However, the match really tipped into Australia’s favour when spinner Nathan Lyon took the crucial wicket of South African captain AB de Villiers, who posted an unbeaten century in the Proteas’ seven-wicket win over Australia last week.
De Villiers picked George Bailey out at square leg and South Africa were 3-64.
Du Plessis (126 off 109 balls), who has had most of his success against Australia over the years, played a magnificent innings featuring eight fours and six sixes.
But he was running out of partners when Mitchell Johnson (2-30) decimated the stumps of David Miller.
The No.6 had two stumps sent flying out of the ground as Johnson showed his fearsome pace can be effective on even the slowest of wickets.
Du Plessis was ultimately out hit wicket to Kane Richardson, who took two wickets.
Slovenia and United States both remained undefeated at the World Basketball World Championships with comfortable wins on Tuesday while Australia surprised Lithuania and Mexico picked up a historic win.
Phoenix Suns playmaker Goran Dragic led Slovenia with 22 points and the other four starters also scored in double digits in an 89-72 win over South Korea to improve to 3-0 atop Group D.
Korea, who dropped to 0-3, were led by 20-year-old Lee Jong Hyun with 12 points, five rebounds and four blocks.
Group D also saw the biggest surprise of the day as Australia handed Lithuania their first loss of the competition, an 82-75 victory in Gran Canaria.
Australia saw their 19-point halftime lead dwindle to three points late in the game but managed to hold on – thanks to 18 points from Joe Ingles while Aron Baynes scored 14 points.
Renaldas Seibutis led all scorers with 21 points for Lithuania while Darjus Lavrinovic had 14 points. But they were not enough as the Europeans dropped to 2-1 and were joined by Australia on the same mark in the group.
In the other Group D game, Mexico beat Angola 79-55 for their first win in this year’s competition – and their first victory at the worlds in 40 years.
Mexico, whose last win dates back to their 85-84 defeat of Australia at the 1974 World Championship, were paced by Hector Hernandez’s 24 points while Gustavo Ayon had 17 points and 12 rebounds.
Yanick Moreira led Angola with 13 points and nine rebounds.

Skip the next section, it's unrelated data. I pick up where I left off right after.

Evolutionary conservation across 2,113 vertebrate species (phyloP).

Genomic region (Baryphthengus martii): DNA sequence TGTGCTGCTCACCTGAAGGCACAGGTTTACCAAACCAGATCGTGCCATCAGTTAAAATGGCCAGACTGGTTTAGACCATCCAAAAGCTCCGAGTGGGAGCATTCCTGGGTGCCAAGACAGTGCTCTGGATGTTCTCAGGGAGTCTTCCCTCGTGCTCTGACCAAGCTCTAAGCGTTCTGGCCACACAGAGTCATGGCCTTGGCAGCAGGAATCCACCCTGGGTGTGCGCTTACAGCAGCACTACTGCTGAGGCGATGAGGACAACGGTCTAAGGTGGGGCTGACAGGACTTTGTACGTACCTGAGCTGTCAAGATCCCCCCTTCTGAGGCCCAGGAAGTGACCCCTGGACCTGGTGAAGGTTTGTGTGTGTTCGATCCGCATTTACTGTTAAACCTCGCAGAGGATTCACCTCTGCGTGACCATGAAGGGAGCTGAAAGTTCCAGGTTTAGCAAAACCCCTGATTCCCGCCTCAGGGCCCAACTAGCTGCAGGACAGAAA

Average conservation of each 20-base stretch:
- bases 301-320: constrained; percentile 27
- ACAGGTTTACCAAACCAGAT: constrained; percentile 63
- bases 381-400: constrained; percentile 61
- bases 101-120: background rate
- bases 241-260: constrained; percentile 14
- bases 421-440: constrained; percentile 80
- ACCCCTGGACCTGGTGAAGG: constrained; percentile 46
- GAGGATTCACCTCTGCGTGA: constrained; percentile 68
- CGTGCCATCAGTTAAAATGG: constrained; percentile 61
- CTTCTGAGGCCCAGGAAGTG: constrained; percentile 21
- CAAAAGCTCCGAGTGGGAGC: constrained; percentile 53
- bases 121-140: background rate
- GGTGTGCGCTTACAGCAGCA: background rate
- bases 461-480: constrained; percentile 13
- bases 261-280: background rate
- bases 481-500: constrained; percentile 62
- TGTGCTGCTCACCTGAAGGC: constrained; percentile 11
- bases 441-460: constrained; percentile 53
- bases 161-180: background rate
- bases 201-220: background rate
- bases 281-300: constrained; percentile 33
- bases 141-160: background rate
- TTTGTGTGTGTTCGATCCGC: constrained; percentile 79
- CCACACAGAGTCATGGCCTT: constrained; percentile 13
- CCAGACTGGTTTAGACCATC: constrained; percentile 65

Both teams are 1-2 in the group.
Group C is topped by the United States, who breezed past winless New Zealand 98-71 thanks to 21 points from Anthony Davis while Kenneth Faried had 15 points and 11 rebounds.
Ukraine picked up another victory in their first World Cup by knocking off Turkey 64-58 behind 19 points from Olexsandr Mishula.
Ukraine improved to 2-1 while Turkey dropped to 1-2 despite 14 points and 20 rebounds from Omer Asik.
Dominican Republic also jumped to 2-1 with a 74-68 win over Finland, who fell to 1-2. Eloy Vargas scored 18 points to lead four Dominicans in double figures
Finland wasted a 23-point showing from Petteri Koponen in the loss.
Groups A and B had a rest day on Tuesday. All four groups will be in action on Wednesday.
“We’ll go as soon as possible to see my son.
We have been dying to see his face for so long,” Ashya’s father Brett King, 51, told reporters on Tuesday as he and his wife Naghemeh King, 45, left the Soto del Real prison north of Madrid.
A Spanish judge ordered their release after British prosecutors withdrew an extradition order for the couple in a case that prompted an outpouring of public support for them in Britain.
The pair were free to leave Madrid and be reunited with their son, who has a brain tumour and is being treated in a hospital in Malaga, southern Spain.
They were arrested in Spain under a European arrest warrant for taking five-year-old Ashya out of hospital in England after disagreeing with doctors over his cancertreatment.
Prosecutors had said they suspected the parents of “cruelty” but the British Crown Prosecution Service said on Tuesday it was withdrawing the warrant as Ashya had been properly looked after.
A Madrid judge promptly ordered the case to be shelved, judicial sources said.
British Prime Minister David Cameron welcomed the news on his Twitter feed, saying: “It’s important this little boy gets treatment & the love of his family.”
Ashya’s parents took him out of a hospital in Southampton, southern England, last week, in search of alternative treatment for Ashya.
The Kings are planning to sell their apartment in Malaga to fund proton beam therapy, an alternative to radiotherapy, for Ashya, according to their Spanish lawyer Juan Isidro Fernandez Diaz.
After the family left Britain with their seven children, police applied for an arrest warrant over fears that the condition of Ashya, who has undergone surgery and has to be fed through a special piece of equipment, could deteriorate.
The parents were detained on Saturday but the case prompted an outcry in Britain, where some 130,000 people signed a petition calling for the boy to be reunited with his parents.
Britain’s Deputy Prime Minister Nick Clegg said it was “not appropriate” to “throw the full force of the law” at Ashya’s parents for their actions.
The chief of police in Hampshire, the force which originally applied for the arrest warrant, said that all involved needed to ask what was best for Ashya.
“It is my view as Chief Constable that the situation today is not right,” said Andy Marsh in a statement.
“Irrespective of what has happened it is our view that Ashya needs both medical treatment and for his parents to be at his side.”